Book Image

Securing Hadoop

By : Sudheesh Narayan
Book Image

Securing Hadoop

By: Sudheesh Narayan

Overview of this book

Security of Big Data is one of the biggest concerns for enterprises today. How do we protect the sensitive information in a Hadoop ecosystem? How can we integrate Hadoop security with existing enterprise security systems? What are the challenges in securing Hadoop and its ecosystem? These are the questions which need to be answered in order to ensure effective management of Big Data. Hadoop, along with Kerberos, provides security features which enable Big Data management and which keep data secure. This book is a practitioner's guide for securing a Hadoop-based Big Data platform. This book provides you with a step-by-step approach to implementing end-to-end security along with a solid foundation of knowledge of the Hadoop and Kerberos security models. This practical, hands-on guide looks at the security challenges involved in securing sensitive data in a Hadoop-based Big Data platform and also covers the Security Reference Architecture for securing Big Data. It will take you through the internals of the Hadoop and Kerberos security models and will provide detailed implementation steps for securing Hadoop. You will also learn how the internals of the Hadoop security model are implemented, how to integrate Enterprise Security Systems with Hadoop security, and how you can manage and control user access to a Hadoop ecosystem seamlessly. You will also get acquainted with implementing audit logging and security incident monitoring within a Big Data platform.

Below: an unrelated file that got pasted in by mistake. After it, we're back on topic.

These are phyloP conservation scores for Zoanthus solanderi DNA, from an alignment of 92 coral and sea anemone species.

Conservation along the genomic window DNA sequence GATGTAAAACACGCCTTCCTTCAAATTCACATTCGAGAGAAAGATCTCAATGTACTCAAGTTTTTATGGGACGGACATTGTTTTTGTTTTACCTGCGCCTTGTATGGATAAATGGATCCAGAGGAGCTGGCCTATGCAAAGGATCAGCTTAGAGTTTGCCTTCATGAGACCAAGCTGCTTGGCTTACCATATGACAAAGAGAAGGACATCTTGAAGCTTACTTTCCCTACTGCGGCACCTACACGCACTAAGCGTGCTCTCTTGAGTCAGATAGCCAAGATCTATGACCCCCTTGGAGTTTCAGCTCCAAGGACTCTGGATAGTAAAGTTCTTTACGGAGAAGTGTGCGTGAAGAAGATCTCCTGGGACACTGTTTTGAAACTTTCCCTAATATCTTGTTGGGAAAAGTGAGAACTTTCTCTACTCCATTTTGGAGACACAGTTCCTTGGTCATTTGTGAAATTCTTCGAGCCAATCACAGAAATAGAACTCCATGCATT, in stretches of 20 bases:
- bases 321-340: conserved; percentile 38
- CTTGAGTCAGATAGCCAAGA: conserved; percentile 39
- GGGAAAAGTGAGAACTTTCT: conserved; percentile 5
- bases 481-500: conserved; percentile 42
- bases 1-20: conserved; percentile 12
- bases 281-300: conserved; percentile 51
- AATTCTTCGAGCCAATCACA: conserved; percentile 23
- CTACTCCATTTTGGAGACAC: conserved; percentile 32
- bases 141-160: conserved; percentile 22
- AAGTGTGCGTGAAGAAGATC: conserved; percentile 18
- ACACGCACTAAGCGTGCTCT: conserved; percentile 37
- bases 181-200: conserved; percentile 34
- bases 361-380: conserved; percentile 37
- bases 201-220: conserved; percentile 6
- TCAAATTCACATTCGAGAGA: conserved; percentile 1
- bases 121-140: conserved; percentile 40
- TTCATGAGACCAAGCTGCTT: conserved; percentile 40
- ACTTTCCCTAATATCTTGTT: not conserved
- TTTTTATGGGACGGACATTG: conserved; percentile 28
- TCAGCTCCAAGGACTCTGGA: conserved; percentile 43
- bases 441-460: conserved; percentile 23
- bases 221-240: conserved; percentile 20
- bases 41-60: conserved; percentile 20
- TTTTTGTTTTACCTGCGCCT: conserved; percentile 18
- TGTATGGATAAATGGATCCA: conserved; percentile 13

Table of Contents (15 chapters)
Securing Hadoop
About the Author
About the Reviewers

Hadoop Kerberos security implementation

Enforcing security within a distributed system such as Hadoop is complex. The detailed requirements for securing Hadoop were identified by Owen O'Malley and others as part of the Hadoop security design. The detailed document is attached with the ticket HADOOP-4487 at A summary of these requirements is explained in this section.

User-level access controls

A brief on the user-level access controls is:

  • Users of Hadoop should only be able to access data that is authorized for them

  • Only authenticated users should be able to submit jobs to the Hadoop cluster

  • Users should be able to view, modify, and kill only their own jobs

  • Only authenticated services should be able to register themselves as DataNodes or TaskTracker

  • Data block access within DataNode needs to be secured, and only authenticated users should be able to access the data stored in the Hadoop cluster

Service-level access controls

Here's a gist of the service...